On a pleasant, early September morning, the sky above Napa Valley is a deep sapphire blue with the sun trying its best to roast and sizzle the earth. In the city, roses of varied colors and divine fragrances have blossomed. Downtown Napa is like any other, with its small shops, cafes, quaint boutiques and restaurants, squeezed between each other, vying for the pedestrian’s roving eye. Close to a small square, a bronze statue of the (Magnavox) loudspeaker looking like the top part of a gramophone, the metal in its hollow ear turned green with age stands beside the sidewalk, it’s imaginary sounds frozen in time. It informs us of having been born in Napa, at the hands of inventors Edwin Pridham and Peter Jensen in 1915. Ristorante Allegria situated right behind the statue, satisfies both the ravenous appetite and other senses with scrumptious Italian food and patio dining on a lazy summer afternoon.
Leaving downtown and heading up north, one passes vineyards upon vineyards adorning the sides of the freeway. The names of the owners engraved in front of almost all of them are Italian. The vineyards run in disciplined straight lines, from the sides of the road to the foot of the hills or mountains at the periphery of one’s vision.
The hills begin to gather close together, in folds, as one moves closer to the winery – Castello Di Amorosa,which is a replica of an Italian castle, built in the Romanesque style of architecture. It has a surrounding moat, an old well and an arched narrow gateway with fierce gargoyles perched on either post and lookout towers positioned at different corners on the outside of the castle.
The grand entrance leads inside the castle. Balconies, pink and white flowers cascading and overflowing their railings, overlook the courtyard scattered with wrought iron tables, chairs and even a cooking area. Lamps made of the same metal hang inside corridors that run alongside the courtyard. This metal furniture was specially made by supposedly the only blacksmith living in Italy. Even the bricks out of which the castle is made, were handcrafted carefully according to methods used in the olden times.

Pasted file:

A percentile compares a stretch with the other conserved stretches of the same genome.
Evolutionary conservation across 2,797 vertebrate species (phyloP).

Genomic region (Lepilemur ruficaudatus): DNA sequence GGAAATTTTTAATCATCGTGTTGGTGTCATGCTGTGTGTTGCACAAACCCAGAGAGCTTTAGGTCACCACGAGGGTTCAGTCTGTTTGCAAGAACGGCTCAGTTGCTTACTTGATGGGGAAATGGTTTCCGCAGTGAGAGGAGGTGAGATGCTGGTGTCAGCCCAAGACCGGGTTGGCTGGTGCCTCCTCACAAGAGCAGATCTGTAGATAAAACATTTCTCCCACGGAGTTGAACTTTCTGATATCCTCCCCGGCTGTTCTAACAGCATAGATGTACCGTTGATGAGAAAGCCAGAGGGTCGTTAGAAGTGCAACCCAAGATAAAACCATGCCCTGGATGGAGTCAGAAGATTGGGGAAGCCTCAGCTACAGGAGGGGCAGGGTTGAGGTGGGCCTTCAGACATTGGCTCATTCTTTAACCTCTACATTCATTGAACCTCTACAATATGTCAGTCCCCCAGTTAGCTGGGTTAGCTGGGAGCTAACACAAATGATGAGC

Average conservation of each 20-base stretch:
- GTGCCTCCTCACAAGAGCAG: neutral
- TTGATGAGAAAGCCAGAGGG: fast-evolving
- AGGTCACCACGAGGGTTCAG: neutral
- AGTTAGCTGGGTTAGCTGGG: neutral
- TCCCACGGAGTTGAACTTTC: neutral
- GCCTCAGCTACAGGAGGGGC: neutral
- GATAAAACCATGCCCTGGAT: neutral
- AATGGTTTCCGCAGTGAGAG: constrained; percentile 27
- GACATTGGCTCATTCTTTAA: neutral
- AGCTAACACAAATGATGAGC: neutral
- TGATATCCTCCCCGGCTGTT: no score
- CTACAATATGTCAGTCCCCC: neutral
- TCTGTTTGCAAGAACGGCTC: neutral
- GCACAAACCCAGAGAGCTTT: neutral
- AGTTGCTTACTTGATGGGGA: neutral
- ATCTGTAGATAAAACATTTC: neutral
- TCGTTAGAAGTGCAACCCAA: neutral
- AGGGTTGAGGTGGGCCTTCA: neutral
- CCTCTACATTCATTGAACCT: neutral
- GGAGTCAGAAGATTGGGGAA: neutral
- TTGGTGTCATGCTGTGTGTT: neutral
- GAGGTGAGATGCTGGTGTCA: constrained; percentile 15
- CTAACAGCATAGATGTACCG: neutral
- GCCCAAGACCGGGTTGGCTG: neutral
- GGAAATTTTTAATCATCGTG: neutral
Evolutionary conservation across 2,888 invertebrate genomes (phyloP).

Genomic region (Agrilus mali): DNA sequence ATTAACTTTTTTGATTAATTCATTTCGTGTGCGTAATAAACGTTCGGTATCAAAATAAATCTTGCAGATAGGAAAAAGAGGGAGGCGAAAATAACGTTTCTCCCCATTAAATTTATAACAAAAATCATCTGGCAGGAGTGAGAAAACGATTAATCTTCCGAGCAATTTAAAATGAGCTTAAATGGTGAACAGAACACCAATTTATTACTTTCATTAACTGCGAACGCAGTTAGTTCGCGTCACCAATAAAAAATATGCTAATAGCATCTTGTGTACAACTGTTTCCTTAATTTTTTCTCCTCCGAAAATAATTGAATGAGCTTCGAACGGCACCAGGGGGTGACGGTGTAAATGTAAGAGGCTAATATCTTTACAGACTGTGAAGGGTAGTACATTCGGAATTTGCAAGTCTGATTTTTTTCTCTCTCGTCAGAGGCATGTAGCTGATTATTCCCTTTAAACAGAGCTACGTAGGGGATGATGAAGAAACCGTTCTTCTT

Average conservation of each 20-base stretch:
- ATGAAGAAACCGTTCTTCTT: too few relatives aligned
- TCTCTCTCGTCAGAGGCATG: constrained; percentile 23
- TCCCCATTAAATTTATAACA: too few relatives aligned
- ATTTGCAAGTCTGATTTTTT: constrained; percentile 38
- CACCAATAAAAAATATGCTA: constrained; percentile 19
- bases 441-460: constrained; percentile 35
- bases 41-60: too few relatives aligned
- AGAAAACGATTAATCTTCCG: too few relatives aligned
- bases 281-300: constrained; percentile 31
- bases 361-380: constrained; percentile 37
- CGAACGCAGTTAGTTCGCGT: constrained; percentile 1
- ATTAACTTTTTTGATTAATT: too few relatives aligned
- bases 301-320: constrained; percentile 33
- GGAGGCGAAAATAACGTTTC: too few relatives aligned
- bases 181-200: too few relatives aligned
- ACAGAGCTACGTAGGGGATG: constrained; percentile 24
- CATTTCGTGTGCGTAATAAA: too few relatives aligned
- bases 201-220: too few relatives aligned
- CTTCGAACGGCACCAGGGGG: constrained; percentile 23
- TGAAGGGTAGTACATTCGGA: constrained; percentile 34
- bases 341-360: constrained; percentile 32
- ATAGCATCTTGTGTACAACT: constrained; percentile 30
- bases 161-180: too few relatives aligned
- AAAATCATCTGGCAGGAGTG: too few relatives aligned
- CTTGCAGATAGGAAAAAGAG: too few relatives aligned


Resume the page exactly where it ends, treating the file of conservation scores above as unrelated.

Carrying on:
The main room of the castle – the great hall, is decorated from wall to wall and all over the ceiling with bright colorful paintings depicting life in the ancient times of the Romans. A section of the castle is the actual winery where machines crush the grape juice and carry out fermentation and filtering process.
Hundreds of wine barrels and wine bottles closed shut with melted wax, placed one upon the other in rows along the walls, are stored in cool, dark underground chambers across four levels below the castle and the barn and the back of the castle. The underground place also houses artillery chambers and a torture room. Knights’ armors stand at corners looking down blankly at passing visitors and the chamber of torture presents a bleak, dark picture. The mellow yellow light plays an interesting game of light and shadow.
However, the rooms where wine tasting takes place carry a dreamy, alcoholic smell of liquor and the same lighting makes it feel cozy and warm. Throughout these rooms, crowds of people stroll about, looking at the variety of goods like toy swords and weapons, antique jewelry, wine glasses, cutlery, Italian seasonings, pasta, winery souvenirs and other trinkets on display and stopping at the bars behind which cheerful employees pour glasses of wine to taste.
People assemble in special rooms set with wine glasses, bread-sticks and menus to go through wine-tasting sessions – of red wines, white wines, desert wines, spicy wines, flavored wines, perfumed wines, wines whose long names can hardly be remembered and pronounced – twirling long stemmed sparkling wine glasses, sniffing the heady aroma of the liquids, swirling tiny sips around in their mouths and savoring the impressive collection.
Outside, clusters of purple grapes hang in abundance in the greenery of the vines on the surrounding grounds of the castle and peacocks roam about. The castle is atop a small hill, with green vineyards, dotted with the purple fruit, running down its sides in vertical and horizontal straight lines of a matrix. Mountains and fields are bathed in the golden light of early evening under the smooth plain blue sky, not a cloud in sight. The warm weather, the scenery, the gentle breeze and the whole atmosphere of Napa Valley is as heady as the wine it produces – it is definitely enough to get drunk with!